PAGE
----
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Chief Justice Roberts has a dilemma

CNN Legal Analyst Joan Biskupic and author of "The Chief" explains how Chief Justice John Roberts balances his conservative nature and his desire to protect the court from accusations of political bias.
Tags: News, Cnn, Stories, John Roberts, Roberts, Joan Biskupic


READ: 2012 Supreme Court decision upholding Obamacare

The Supreme Court in 2012 upheld the Affordable Care Act in a 5-4 ruling. The behind-the-scenes maneuvering by Chief Justice John Roberts is the subject of a new book by CNN's Joan Biskupic.
Tags: Supreme Court, Obamacare, Cnn, John Roberts


Redistricting Edge Saved GOP From Deeper Midterm Losses

JEFFERSON CITY, Mo. (AP) — Democrats won more votes, regained control of the U.S. House and flipped hundreds of seats in state legislatures during the 2018 elections. It was, by most accounts, a good year for the party. Yet it wasn’t as bad as it could have been for Republicans. That’s because they may have benefited from a built-in advantage in some states, based on how political districts were drawn, that prevented deeper losses or helped them hold on to power, according to a mathematical an...
Tags: Texas, News, Maryland, Obama, Eric Holder, Massachusetts, Ap, Pennsylvania, Gop, South Dakota, House, Wisconsin, Redistricting, Nevada, Republican, North Carolina


Argument analysis: Justices seem receptive to inmate’s juror-discrimination claims

The Supreme Court heard oral argument yesterday in the case of an African-American death-row inmate in Mississippi who was convicted by a jury that included just one African-American juror. The inmate, Curtis Flowers, argues that the jury selection in his case violates the Constitution – especially because the lead prosecutor had a long history of eliminating potential African-American jurors from the jury pool. After nearly an hour of oral argument that included the first questions by Justice C...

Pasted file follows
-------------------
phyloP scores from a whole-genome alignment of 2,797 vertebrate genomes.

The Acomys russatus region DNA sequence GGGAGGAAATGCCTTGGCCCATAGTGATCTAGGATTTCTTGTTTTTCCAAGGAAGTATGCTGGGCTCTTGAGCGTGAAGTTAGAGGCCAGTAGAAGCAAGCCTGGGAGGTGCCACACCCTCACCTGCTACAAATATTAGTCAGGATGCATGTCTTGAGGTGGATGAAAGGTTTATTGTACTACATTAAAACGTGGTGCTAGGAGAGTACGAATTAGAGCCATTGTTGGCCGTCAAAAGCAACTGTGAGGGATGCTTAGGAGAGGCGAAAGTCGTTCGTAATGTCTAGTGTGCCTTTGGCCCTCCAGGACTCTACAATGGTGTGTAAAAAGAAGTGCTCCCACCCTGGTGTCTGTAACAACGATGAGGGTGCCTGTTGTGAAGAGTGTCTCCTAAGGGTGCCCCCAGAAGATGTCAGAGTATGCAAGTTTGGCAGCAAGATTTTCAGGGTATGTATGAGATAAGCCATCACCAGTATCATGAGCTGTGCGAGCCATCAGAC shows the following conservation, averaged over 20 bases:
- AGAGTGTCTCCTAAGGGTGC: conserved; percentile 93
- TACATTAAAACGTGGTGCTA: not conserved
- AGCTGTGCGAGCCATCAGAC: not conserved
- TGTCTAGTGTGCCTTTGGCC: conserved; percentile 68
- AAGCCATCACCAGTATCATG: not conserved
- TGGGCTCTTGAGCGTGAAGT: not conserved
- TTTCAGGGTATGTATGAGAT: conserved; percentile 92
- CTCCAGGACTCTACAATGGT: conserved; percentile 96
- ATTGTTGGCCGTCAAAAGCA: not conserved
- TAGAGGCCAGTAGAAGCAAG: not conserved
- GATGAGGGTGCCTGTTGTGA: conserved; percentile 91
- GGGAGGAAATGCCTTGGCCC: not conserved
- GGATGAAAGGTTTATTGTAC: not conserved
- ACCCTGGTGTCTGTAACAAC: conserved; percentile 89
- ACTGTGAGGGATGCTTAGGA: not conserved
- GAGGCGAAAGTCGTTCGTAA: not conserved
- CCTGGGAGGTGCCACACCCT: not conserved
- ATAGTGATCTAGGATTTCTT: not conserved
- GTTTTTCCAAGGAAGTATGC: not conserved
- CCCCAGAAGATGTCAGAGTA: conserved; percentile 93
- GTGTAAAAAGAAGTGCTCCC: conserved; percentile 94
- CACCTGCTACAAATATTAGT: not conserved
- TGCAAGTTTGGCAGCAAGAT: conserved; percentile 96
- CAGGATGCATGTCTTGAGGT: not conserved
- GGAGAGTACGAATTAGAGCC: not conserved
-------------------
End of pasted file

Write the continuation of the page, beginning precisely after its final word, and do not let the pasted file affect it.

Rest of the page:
Tags: Featured, Mississippi, Supreme Court, Law, Kentucky, Davis, Evans, Johnson, Flowers, John Roberts, Roberts, Howe, Alito, Mississippi Supreme Court, Sotomayor, Stephen Breyer


A “view” from the courtroom: Trials of Mississippi

Today will bring an intense hour of argument about race in jury selection in the case of a Mississippi man who has been tried six times by the same prosecutor, which will culminate in a series of short questions by Justice Clarence Thomas, his first during oral argument in three years. But first, there are a couple of lighter moments. Justice Thomas questions petitioner’s lawyer in Flowers v. Mississippi (Art Lien) Chief Justice John Roberts announces that Justice Stephen Breyer has the co...
Tags: Google, Featured, Mississippi, Supreme Court, Law, Washington, Kentucky, Walmart, United States, New Jersey, Davis, Manhattan, Evans, Nielsen, Johnson, Flowers


Opinion analysis: Washington state motor-fuel tax violates Yakama Treaty

With a three-justice plurality opinion, a two-justice concurrence in the judgment and two dissents, Washington State Department of Licensing v. Cougar Den appears unusually fractured at first glance. But the disagreements among seven of the justices are relatively small, turning largely on whether and why Washington’s motor-fuel tax really burdens the Yakama treaty right to travel. Only the dissent by Justice Brett Kavanaugh, joined by Justice Clarence Thomas, indicates a fundamental disagreemen...
Tags: Featured, Supreme Court, Law, Washington, United States, Ruth Bader Ginsburg, Thomas, State, Sonia Sotomayor, John Roberts, Roberts, Ginsburg, Stephen Breyer, Breyer, Elena Kagan, Clarence Thomas


Empirical SCOTUS: Is the court tracking right or Roberts left?

Although Supreme Court justices’ votes are not purely the product of ideological preferences, some of the most important cases the justices decide come down to 5-4 splits along ideological lines. This was during the 2017 Supreme Court term. Even though Chief Justice John Roberts was in the conservative camp for many of these split decisions last term, he voted with the court’s liberals in Artis v. District of Columbia and authored the majority opinion, which was joined by the court’s liberal j...